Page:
Leave Your Cowboy Hat at Home

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Photo by Louis Cahill

By Bob Reece

In Cheyenne, Wyoming we host Frontier Days, the world’s largest outdoor rodeo. 

That folks, is a great time and place to wear a cowboy hat.  On the other hand, spotting and stalking fish in glassy water is not.  Whether on still or moving water, the clothing that you wear can have an impact on the success of your fishing day.  This is especially true when stalking fishing in water with high levels of clarity.  In both my personal and guide days on the water I’ve seen this impact fish-to-net success. 

While I guide entirely on still waters, many of those days are spent spotting and stalking fish with clients.  During those experiences, two different people stand out in my mind.   One arrived in a fluorescent pink sweatshirt.  To start the day off, we fished indicators.  With the morning dry fly activity, we began to slowly move down the shoreline in search of rising fish.  As soon as I told her we would be trying this method, she removed the sweatshirt and wore a drab colored under shirt. 

The other client wore a bright white cowboy hat. 

After briefly removing it, he placed it back on his head and refused to take it off for the remainder of the day.  Standing at a height of six feet and five inches, this proved to be a problem during our attempts to pull the sneak on various trout.  

Although a less polished angler, the sweatshirt client drastically out produced the owner of the hat.  Visible indicators to your movement in these situations are important and should be considered by fly fishers.  Trout frequently experience predation from above and any clear display of movement often sends them skittering for cover.  

Before heading out on your next angling adventure, consider where you’ll be fishing.  If I know I’ll be working a piece of water with significant bank structure, I dress to match the vegetation and landscape for that time of year.  Conversely, if there isn’t sufficient cover; I frequently wear mottled or camouflage blue in an attempt to blend with the sky scape.  Taking these steps gives you a better chance of increasing your fish-to-net success during your angling ventures.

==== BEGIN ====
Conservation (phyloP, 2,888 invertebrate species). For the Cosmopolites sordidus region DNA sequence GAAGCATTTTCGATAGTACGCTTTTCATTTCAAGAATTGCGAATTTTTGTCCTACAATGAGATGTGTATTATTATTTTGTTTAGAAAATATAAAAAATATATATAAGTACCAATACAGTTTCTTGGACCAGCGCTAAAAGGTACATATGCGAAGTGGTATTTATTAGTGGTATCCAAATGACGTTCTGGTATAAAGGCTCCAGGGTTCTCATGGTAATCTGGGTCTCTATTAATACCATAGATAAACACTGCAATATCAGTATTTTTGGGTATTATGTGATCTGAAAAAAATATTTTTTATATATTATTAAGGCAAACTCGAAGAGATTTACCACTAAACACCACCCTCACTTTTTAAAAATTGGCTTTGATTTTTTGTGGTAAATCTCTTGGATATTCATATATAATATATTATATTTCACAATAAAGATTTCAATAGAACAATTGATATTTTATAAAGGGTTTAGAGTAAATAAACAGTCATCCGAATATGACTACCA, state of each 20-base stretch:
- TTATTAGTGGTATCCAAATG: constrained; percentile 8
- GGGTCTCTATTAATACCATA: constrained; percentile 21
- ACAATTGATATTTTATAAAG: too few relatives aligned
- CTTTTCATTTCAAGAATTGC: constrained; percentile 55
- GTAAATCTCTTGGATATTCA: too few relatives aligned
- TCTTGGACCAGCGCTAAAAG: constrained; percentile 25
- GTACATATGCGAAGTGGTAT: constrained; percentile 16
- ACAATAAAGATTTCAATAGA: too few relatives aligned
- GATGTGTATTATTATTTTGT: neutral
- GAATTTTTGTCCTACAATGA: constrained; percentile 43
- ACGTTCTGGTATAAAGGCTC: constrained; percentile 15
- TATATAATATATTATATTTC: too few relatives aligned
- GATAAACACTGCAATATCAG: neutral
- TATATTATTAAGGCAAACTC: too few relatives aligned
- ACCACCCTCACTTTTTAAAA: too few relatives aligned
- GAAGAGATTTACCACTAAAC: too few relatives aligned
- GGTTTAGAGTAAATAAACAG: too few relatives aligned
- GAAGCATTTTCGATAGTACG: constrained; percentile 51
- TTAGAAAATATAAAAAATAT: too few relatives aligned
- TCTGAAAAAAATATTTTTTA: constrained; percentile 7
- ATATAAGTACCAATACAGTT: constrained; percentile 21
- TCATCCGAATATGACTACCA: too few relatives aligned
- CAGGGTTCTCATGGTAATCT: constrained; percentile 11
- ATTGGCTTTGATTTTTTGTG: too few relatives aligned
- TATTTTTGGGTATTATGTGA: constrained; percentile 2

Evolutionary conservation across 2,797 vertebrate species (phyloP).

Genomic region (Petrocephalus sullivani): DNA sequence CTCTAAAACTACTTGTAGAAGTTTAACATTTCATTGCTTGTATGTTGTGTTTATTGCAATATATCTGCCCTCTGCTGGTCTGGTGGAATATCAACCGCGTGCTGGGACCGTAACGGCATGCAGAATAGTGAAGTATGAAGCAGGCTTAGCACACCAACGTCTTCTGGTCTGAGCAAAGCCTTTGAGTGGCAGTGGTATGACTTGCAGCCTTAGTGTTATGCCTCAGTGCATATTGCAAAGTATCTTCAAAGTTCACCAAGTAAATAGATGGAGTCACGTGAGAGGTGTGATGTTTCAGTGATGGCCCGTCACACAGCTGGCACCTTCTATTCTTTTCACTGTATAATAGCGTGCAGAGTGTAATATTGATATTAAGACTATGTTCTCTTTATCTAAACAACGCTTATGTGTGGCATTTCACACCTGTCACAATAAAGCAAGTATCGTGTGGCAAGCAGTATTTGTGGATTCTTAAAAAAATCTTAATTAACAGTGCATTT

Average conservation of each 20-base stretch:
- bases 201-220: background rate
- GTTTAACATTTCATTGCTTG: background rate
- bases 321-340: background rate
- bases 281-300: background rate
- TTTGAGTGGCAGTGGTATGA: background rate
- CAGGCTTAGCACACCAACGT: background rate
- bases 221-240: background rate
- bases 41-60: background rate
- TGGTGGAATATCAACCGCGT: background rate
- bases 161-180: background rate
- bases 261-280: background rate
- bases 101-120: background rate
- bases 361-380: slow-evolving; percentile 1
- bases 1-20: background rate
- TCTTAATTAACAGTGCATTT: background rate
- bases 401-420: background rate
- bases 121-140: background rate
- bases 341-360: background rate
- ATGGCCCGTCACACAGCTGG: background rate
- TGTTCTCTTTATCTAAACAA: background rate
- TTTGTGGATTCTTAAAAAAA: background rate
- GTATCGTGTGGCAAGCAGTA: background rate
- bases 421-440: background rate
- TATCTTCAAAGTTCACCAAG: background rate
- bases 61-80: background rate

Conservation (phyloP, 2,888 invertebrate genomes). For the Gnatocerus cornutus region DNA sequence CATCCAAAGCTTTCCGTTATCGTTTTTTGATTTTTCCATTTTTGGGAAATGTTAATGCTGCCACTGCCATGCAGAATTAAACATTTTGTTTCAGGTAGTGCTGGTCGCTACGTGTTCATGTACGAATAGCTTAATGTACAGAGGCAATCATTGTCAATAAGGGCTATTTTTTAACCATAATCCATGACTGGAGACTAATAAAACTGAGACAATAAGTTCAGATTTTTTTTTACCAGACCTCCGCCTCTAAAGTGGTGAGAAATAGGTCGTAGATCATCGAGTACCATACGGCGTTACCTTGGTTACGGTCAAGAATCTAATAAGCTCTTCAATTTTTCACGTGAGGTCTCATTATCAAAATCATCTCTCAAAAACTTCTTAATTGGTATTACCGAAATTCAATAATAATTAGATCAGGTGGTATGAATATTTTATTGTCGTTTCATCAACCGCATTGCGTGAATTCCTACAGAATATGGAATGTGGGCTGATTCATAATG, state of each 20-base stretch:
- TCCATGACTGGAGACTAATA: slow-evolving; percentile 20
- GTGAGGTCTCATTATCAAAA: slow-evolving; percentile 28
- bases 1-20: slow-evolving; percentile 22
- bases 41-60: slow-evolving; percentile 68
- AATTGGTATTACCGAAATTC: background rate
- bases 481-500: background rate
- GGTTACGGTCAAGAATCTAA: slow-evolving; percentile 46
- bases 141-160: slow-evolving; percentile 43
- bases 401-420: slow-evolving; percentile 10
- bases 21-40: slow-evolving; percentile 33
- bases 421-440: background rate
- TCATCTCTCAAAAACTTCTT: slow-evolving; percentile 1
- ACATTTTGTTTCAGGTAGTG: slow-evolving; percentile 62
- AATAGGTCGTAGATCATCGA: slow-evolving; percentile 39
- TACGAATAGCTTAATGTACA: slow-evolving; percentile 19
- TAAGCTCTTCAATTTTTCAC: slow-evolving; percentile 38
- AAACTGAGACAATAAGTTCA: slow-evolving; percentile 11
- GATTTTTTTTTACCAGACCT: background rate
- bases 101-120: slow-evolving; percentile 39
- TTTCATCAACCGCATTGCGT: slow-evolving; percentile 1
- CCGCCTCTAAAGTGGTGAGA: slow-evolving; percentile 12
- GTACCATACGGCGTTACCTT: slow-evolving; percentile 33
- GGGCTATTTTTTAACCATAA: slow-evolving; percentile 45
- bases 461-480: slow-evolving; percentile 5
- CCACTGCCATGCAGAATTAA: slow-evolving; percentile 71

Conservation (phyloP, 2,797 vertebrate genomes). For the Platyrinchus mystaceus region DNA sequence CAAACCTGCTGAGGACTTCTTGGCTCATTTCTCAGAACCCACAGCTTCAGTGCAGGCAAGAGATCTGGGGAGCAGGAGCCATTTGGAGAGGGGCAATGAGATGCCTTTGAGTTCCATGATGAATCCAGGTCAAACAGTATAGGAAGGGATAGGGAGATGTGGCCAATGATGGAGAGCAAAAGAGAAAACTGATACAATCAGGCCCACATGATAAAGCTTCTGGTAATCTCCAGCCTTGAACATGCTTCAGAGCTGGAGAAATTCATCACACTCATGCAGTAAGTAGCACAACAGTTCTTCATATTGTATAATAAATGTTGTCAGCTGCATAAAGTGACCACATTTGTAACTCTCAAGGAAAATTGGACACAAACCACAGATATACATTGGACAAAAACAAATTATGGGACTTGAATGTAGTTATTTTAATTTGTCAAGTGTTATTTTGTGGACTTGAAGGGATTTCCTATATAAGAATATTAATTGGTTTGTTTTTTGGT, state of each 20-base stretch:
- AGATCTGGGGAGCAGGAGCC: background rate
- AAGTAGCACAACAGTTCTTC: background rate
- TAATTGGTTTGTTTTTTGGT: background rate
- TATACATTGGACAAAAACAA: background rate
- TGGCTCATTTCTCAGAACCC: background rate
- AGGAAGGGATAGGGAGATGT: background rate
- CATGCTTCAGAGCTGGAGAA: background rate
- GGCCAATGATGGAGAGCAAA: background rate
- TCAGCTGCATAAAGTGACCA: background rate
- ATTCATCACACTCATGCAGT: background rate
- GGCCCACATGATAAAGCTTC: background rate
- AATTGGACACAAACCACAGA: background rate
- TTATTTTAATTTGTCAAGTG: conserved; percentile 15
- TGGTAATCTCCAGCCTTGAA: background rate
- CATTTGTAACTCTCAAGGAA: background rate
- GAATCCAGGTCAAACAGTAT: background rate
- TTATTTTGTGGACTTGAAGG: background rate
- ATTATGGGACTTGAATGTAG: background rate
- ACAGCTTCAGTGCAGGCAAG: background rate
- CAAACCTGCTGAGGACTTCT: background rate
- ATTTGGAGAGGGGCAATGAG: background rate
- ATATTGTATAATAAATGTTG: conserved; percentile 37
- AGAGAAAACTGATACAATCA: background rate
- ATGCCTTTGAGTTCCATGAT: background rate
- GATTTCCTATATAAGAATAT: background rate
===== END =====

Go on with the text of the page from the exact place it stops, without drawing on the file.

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Gink & Gasoline
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6 thoughts on “Leave Your Cowboy Hat at Home

  1. I’ve studied a lot of underwater photos from a fish-eye’s view. As the view approaches the edge of the sight window the images are compressed vertically (squashed down) and the color rapidly approaches dark green/dark brown/black.

    If the sun is in your face, thereby lighting up your clothes, bright colors are even more pronounced.

    I would think a dark/black cowboy hat would be fine…

  2. One of my best days ever Salmon fishing was next to a guy wearing a yellow rain jacket. I almost got into an argument when I saw him walking in before sunrise but those fish were swirling, snapping and biting all day. So maybe next time I look for the guy with the brightly colored clothing to fish next to.

  3. Ed Dunn’s book on fishing the Henry’s Fork seems to refute this observation as he demonstrates fishing in outlandish colored fluorescent shirts, shiny flyrods, etc. Of course, he used 16′ leaders , fishes upstream or quartering downstream, wades quietly, etc. Personally, I think movement is the key as well as the fish’s sphere of vision.

    • Howie, that’s interesting. I”ll have to take a look at that. At least for the waters that I fish and guide on, my personal experience would speak to the importance of drab clothing when water conditions are calm and clear. This has been true for me when stalking fish and when posted up in a stationary position as fish cruise around waterways. I agree that long leaders are very important as well. I hope its a good day for you!

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